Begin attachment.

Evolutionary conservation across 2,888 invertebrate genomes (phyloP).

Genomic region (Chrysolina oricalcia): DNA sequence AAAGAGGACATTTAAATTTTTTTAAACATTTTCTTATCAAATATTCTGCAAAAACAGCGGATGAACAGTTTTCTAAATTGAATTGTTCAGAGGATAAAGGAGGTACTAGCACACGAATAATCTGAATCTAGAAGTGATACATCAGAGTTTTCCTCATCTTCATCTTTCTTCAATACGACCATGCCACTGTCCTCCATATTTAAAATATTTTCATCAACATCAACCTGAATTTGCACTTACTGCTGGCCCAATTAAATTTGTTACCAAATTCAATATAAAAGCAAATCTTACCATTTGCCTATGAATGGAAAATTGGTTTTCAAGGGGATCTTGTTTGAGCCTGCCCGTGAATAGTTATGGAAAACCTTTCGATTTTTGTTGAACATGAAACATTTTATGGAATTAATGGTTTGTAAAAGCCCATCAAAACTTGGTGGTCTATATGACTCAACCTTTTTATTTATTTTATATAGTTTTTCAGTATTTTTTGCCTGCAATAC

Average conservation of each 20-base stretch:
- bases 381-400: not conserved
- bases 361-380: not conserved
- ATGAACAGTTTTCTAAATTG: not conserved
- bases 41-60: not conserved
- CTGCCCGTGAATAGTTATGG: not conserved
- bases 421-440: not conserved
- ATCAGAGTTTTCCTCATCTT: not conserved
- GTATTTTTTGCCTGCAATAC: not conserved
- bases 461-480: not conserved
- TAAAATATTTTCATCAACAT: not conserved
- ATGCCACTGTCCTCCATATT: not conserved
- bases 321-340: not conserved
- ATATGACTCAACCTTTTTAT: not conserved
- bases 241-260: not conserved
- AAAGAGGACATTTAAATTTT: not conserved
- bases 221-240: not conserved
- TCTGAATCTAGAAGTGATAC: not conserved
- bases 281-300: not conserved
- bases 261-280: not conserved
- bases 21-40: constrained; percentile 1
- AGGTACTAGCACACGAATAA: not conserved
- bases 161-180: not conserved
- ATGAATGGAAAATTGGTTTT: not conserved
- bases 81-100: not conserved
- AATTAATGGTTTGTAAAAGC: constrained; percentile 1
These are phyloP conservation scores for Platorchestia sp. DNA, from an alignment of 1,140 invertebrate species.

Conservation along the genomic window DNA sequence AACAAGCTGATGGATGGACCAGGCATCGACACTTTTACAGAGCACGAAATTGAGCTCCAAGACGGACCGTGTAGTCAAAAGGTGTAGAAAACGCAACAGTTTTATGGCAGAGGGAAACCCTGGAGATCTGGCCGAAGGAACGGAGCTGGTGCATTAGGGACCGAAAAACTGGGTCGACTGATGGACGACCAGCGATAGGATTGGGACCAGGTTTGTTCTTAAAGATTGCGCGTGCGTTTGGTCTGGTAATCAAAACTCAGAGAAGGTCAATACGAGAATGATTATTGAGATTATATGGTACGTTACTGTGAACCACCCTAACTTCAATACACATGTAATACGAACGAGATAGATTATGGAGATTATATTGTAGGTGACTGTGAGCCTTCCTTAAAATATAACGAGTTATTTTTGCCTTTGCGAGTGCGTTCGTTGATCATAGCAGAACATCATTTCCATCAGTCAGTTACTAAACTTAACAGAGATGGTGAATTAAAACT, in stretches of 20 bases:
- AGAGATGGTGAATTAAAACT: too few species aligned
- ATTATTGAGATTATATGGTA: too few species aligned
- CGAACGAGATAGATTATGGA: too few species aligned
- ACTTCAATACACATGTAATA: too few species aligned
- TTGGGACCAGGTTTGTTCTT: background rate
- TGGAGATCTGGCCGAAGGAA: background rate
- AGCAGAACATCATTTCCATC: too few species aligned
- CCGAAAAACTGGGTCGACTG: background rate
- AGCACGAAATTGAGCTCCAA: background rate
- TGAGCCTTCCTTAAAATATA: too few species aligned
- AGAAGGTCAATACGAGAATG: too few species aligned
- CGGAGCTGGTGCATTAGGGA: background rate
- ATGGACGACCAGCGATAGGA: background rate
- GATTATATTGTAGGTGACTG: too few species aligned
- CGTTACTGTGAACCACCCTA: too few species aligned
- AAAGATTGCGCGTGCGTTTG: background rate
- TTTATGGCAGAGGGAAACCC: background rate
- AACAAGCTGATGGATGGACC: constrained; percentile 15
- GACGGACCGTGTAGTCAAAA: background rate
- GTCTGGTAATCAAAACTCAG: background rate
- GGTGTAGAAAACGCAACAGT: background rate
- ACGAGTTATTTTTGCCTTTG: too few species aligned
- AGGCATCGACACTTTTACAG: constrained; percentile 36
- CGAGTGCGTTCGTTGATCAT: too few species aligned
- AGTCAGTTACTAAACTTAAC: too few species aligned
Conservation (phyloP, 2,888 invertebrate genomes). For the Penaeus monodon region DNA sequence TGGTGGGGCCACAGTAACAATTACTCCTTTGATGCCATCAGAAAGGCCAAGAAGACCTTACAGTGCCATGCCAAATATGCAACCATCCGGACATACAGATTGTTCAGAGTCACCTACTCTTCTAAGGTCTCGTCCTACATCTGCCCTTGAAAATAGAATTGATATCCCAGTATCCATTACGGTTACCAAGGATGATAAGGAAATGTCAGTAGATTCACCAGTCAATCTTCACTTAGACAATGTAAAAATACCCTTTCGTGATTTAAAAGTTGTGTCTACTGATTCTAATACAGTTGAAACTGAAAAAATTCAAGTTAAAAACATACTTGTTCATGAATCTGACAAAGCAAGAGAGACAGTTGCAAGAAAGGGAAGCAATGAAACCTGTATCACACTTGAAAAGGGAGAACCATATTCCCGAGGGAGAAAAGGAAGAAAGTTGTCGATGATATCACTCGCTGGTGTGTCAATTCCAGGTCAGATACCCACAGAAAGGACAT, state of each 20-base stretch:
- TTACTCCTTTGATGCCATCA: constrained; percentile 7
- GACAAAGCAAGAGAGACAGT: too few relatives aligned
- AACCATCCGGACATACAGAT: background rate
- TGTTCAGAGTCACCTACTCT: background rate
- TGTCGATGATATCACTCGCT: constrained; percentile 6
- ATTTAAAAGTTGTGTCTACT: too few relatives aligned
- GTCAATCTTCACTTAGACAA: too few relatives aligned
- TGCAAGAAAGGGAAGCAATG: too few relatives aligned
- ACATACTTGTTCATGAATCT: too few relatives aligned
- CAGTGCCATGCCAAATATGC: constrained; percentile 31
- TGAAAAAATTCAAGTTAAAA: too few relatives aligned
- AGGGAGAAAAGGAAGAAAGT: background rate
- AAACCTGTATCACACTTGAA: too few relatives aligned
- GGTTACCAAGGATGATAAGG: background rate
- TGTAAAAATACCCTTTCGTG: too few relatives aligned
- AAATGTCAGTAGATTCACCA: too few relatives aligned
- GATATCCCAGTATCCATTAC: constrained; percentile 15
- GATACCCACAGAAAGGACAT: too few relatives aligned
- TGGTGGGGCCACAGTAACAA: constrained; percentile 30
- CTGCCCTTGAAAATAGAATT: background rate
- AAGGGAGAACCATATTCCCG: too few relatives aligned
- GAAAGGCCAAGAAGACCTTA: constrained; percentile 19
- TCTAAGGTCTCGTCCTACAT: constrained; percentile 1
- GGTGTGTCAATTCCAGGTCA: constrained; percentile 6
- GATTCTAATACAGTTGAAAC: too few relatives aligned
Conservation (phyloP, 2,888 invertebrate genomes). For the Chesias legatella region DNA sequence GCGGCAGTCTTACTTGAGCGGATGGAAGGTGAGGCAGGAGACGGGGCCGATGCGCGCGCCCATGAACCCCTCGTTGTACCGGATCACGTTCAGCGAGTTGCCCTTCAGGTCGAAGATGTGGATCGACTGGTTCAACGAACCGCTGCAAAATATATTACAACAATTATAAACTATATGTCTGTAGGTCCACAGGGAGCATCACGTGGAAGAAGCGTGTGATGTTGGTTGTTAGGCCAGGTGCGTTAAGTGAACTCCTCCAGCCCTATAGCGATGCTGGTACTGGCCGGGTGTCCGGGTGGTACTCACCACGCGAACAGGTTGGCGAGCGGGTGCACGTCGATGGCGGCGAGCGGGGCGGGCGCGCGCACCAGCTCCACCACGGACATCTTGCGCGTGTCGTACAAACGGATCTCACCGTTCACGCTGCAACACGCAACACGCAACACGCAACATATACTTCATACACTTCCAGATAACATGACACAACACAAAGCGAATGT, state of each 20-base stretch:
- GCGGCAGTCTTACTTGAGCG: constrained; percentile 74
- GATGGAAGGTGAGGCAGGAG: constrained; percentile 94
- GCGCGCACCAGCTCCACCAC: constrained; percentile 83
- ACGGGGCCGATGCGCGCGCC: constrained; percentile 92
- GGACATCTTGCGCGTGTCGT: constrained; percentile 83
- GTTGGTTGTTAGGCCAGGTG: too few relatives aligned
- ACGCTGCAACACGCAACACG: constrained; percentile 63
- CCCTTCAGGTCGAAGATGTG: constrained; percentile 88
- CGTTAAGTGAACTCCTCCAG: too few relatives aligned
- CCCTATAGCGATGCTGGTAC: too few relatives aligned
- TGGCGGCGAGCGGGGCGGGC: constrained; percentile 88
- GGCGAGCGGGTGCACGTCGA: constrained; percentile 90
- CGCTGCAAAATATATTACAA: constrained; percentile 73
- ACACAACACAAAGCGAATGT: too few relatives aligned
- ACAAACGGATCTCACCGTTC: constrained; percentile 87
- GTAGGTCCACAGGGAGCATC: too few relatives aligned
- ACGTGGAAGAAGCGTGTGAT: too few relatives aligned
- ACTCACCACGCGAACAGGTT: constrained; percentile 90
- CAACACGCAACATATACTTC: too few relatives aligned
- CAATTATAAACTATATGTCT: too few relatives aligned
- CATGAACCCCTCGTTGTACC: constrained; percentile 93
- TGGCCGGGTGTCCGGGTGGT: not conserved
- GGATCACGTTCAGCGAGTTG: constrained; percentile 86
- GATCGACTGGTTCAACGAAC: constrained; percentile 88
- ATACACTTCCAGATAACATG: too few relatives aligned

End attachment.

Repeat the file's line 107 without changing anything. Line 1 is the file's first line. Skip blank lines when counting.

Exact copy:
- ATACACTTCCAGATAACATG: too few relatives aligned